Wednesday, September 16, 2009

The Right to Bear Arms

...One nation under God, indivisible, with liberty and short sleeves and wife-beaters for all. I think it's funny that people debate over this law (according to wiki) more than any other laws' interpretation of the US Constitution.

If we take the context of the political atmosphere and era in which the law was created; and that it should remain in force as long as this country is found standing; I feel we can all come to the same conclusion... (Wouldn't that be nice?!)

The 2nd amendment states A well regulated militia being necessary to the security of a free State, the right of the People to keep and bear arms shall not be infringed. The new Government of United States had just won the Revolutionary War. The architects and founders of this country had learned first hand the cost of freedom. They knew that without having had the right to arm themselves the earliest militias' key victories could have changed the course of history and swung the tide of the war for the Crown.
"From the outset, rebel leaders knew that they must expel the besieged British garrison in Boston, but such an undertaking was impossible without heavy artillery. Such weaponry was at that time completely unavailable to colonial militias. However, cannon were known to be in ample supply at the weakly-manned British forts at both Ticonderoga and Crown Point on Lake Champlain. The Americans immediately devised plans to seize the guns and bring them to Boston."

If the militias had not had the right to own firearms- they then would not have been able to stop the first wave of English from disarming the armories which were established so that colonists/settlers could defend themselves from Indians, French, self defense, etc. And a good thing too, because they were then able to use those arms to repel the ruling government which did not encompass its subjects' voice and desires when it came to its laws and governance.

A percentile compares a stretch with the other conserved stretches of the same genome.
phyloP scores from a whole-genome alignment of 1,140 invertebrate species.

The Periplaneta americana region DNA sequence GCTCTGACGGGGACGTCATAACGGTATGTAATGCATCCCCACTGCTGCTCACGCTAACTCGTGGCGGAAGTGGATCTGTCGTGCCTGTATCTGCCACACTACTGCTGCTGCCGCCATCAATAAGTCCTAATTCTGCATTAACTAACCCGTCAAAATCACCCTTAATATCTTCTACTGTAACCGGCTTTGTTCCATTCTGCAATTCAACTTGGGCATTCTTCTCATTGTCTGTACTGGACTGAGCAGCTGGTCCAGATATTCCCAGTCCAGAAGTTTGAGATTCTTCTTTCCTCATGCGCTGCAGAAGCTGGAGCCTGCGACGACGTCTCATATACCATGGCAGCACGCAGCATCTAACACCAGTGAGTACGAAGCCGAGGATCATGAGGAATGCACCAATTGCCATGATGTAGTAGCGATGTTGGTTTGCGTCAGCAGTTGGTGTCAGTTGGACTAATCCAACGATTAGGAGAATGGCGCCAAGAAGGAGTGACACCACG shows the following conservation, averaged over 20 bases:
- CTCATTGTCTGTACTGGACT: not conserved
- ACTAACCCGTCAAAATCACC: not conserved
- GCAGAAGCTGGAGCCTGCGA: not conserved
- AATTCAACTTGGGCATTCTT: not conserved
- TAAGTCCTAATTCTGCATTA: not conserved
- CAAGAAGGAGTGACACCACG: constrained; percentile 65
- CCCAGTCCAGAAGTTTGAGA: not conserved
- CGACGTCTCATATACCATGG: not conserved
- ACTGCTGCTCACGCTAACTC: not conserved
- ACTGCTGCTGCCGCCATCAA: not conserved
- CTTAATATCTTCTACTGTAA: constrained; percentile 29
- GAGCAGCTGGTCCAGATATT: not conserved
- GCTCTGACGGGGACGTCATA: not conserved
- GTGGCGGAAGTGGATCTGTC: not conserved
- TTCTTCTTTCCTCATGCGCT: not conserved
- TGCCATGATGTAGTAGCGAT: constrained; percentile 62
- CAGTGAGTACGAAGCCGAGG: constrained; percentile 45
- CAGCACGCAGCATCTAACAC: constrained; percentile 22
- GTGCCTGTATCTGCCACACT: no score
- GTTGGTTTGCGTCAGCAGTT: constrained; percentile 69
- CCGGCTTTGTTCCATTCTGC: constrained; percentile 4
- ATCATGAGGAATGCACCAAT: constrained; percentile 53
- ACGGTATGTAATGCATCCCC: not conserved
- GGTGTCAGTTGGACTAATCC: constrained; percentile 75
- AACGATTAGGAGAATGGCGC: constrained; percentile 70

Alexander Hamilton said, "People should not fear a federal government, because they would remain armed".

and in other words V for Vendetta said,"People should not be afraid of their governments. Governments should be afraid of their people."

And how can we today achieve the vision of the Founding Father's to be able to overthrow a corrupt government except we keep it in check? Most privately owned firearms can't even in most cases match up against the most standard issued weapon carried by a national guardsmen or women.

My current views summed up on the right to "Bear Arms"

1. We should not only be able to own guns but also own fully automatic weapons if we desire. (The real debate should be for example whether or not ownership of tanks and bigger firepower should be allowed.)

2. Gun control should mean to stop allowing loopholes in the laws for criminals to own guns , for tougher punishment of those who break laws using guns, tougher mandates on how to keep guns locked up to prevent senseless accidents and atrocities such as Columbine and other children from shooting up their peers! -If we put in to law no gun ownership such as is the case in England today; the law abiding will do as law abiding citizens do and obey. Then only the criminals will have guns. Then their is no more an even playing field for the common citizen. The gun has been said to be the great equalizer.

3. I personally feel that every able man (barring only those whose religious beliefs prevent) should serve in a type of militia for their individual state's defense. And only those who offer up such service should be allowed to vote. Those that can't volunteer at that capacity should be required to comparably sacrifice service hours in community service to make better our nation as a whole. (Naturally those who already work in this capacity in the military would be excused.)

A few words from the wise to the wise...
Those who hammer their guns into ploughs will plough for those who do not.
-- Thomas Jefferson

“The patriot volunteer, fighting for country and his rights, makes the most reliable soldier on earth.”

—Thomas J. “Stonewall” Jackson

“It is not the function of the government to keep the citizen from falling into error; it is the function of the citizen to keep the government from falling into error.”
-- Justice Robert H. Jackson

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